And yet, this "strategy" is a step in the right direction. It acknowledges the need for strategy even if only by putting the word strategy on its cover. It tries hard to pull together various initiatives to create a strategy of sorts. But it is not, nor is it a part of, a functional, well designed national strategy for the development of sport and it is this that is required, it is this that would offer the best chance of our delivering on promises of increased participation made in Singapore seven years ago (and of sustaining that increase).
What we have instead is a continuation of the silo mentality I had hoped the proposed merger between UK Sport, Sport England and the Youth Sport Trust would consign to history. There is certainly little sign of the vertical integration so key to properly effective, efficient, economical strategy.
The new "strategy" is divided into five sections, the aspirations of each section is laudable but I am looking at this from a quality analysis perspective, not one of how warm the documents' wish-list makes me feel.
The first aspiration is to build a lasting legacy of competitive sport in schools, something I am a supporter of. The focus, indeed the only offering is of the School Games. The document suggests that all children will be offered competitive opportunities through the School Games but I wonder, what of those with poorly developed physical literacy and how many life-long (or at least long-term) participants such an initiative will bring?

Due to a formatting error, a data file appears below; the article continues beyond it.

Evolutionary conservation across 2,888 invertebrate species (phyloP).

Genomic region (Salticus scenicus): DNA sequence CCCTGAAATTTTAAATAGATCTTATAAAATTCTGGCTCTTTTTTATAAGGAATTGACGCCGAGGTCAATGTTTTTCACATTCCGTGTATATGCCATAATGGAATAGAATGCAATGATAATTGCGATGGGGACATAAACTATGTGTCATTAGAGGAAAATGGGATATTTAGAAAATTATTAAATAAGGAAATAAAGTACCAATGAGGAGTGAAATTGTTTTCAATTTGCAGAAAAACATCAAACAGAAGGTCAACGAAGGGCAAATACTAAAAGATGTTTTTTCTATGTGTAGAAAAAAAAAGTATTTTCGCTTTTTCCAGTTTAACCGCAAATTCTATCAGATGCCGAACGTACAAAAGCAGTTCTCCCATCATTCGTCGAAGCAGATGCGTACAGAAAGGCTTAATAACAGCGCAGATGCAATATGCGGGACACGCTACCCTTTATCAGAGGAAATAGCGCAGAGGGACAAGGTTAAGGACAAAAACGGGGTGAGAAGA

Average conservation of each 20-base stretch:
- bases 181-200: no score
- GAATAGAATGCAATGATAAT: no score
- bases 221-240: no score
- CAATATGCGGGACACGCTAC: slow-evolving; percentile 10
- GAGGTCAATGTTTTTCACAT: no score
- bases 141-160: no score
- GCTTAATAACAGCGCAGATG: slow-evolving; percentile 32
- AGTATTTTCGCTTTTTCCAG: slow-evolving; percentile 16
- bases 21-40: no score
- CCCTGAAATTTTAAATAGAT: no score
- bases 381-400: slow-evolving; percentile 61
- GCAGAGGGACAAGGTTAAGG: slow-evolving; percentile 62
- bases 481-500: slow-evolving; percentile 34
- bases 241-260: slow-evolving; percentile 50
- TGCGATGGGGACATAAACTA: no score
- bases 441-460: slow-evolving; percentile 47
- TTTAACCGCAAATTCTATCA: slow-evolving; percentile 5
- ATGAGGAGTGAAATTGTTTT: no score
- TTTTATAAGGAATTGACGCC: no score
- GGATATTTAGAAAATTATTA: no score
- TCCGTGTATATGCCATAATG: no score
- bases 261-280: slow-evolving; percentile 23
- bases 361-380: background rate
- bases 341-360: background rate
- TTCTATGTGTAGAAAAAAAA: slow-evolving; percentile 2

Aspiration number two is on improving links between schools and community sports clubs something that sounds like a rehash of New Labour's 'School-Club Links' initiative only with fewer resources (same experts, same solutions = insanity planning). Credit where it is due though, at least this section lays out some clear targets by which to measure success. For example football has pledged that 2,000 of their clubs will be linked to schools by 2017. Whether that includes those already linked is not made clear however while 2000 sounds a large number if you break it down it is eight clubs linking to schools per county per year. The "all-sport" target is 6,000, the equivalent of 24 clubs from all sports linking to schools per county per year. This is not what I call ambitious, representing only around half a club linking per county per year from the 46 sports Sport England currently fund.
Working with those sports governing bodies is aspiration number three. What is described in this section is not even an initiative; it is an outline structure that will require strategy from the individual sports to enable delivery of Government policy via Whole Sport Plans. Whole Sport Plans is a grand sounding name for something started under the last government and which, far from being 'whole sport' are judged solely on government policy and funding targets.